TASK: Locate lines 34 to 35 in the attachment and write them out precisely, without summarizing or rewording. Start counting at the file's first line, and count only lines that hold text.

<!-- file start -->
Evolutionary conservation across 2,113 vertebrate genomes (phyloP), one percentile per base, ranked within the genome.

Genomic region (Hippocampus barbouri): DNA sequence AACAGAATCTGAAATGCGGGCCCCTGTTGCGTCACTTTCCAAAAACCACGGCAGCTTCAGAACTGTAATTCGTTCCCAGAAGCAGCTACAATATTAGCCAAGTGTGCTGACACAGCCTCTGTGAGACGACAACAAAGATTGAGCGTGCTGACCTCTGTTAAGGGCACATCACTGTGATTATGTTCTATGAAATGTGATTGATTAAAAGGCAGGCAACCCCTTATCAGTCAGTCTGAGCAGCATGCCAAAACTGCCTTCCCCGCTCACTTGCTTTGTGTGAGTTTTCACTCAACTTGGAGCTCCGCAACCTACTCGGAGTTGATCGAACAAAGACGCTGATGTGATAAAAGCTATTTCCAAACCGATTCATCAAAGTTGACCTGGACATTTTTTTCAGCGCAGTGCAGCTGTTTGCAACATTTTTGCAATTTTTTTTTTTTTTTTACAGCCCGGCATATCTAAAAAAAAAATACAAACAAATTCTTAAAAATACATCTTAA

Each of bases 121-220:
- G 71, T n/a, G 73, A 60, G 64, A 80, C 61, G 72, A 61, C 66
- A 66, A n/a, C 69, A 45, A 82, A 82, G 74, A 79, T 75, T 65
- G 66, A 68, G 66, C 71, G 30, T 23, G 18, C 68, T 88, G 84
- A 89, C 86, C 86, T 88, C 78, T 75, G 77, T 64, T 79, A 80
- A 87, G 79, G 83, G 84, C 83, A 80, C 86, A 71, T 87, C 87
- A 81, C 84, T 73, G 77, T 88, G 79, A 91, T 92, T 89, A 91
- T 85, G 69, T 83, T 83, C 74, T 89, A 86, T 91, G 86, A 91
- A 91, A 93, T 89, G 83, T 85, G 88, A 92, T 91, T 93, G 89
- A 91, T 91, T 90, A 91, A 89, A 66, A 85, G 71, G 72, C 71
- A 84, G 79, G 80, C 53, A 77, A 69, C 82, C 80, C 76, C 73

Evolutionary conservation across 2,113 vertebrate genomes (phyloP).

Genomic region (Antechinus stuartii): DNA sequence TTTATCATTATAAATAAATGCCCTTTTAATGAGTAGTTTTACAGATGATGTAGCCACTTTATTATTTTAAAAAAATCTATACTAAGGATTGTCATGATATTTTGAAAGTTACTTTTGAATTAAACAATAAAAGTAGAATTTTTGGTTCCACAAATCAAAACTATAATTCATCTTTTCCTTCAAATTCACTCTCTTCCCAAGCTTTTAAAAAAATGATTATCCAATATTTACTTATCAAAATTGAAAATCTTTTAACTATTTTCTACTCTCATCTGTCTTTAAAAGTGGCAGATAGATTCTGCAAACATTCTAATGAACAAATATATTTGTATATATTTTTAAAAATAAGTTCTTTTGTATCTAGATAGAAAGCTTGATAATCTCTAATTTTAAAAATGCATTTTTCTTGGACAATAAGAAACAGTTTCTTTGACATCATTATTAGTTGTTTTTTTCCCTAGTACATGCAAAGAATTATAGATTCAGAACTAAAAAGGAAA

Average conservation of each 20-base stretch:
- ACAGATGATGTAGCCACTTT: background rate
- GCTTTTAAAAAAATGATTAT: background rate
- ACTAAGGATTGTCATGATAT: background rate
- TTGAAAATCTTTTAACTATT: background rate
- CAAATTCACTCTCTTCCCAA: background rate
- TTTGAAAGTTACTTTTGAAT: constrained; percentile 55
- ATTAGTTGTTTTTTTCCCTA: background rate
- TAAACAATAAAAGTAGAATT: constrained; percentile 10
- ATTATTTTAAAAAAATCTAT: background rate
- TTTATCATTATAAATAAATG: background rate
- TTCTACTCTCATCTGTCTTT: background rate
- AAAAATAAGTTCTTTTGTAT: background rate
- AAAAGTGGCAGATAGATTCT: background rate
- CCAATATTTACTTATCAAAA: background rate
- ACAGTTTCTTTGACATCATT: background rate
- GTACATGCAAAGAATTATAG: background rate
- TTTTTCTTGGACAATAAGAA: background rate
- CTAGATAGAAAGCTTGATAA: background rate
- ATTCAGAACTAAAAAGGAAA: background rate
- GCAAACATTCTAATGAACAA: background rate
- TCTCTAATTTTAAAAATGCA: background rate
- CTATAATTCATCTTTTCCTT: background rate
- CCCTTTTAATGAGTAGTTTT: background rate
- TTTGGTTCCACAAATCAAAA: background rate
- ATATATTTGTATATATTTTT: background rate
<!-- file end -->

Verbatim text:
- CTAGATAGAAAGCTTGATAA: background rate
- ATTCAGAACTAAAAAGGAAA: background rate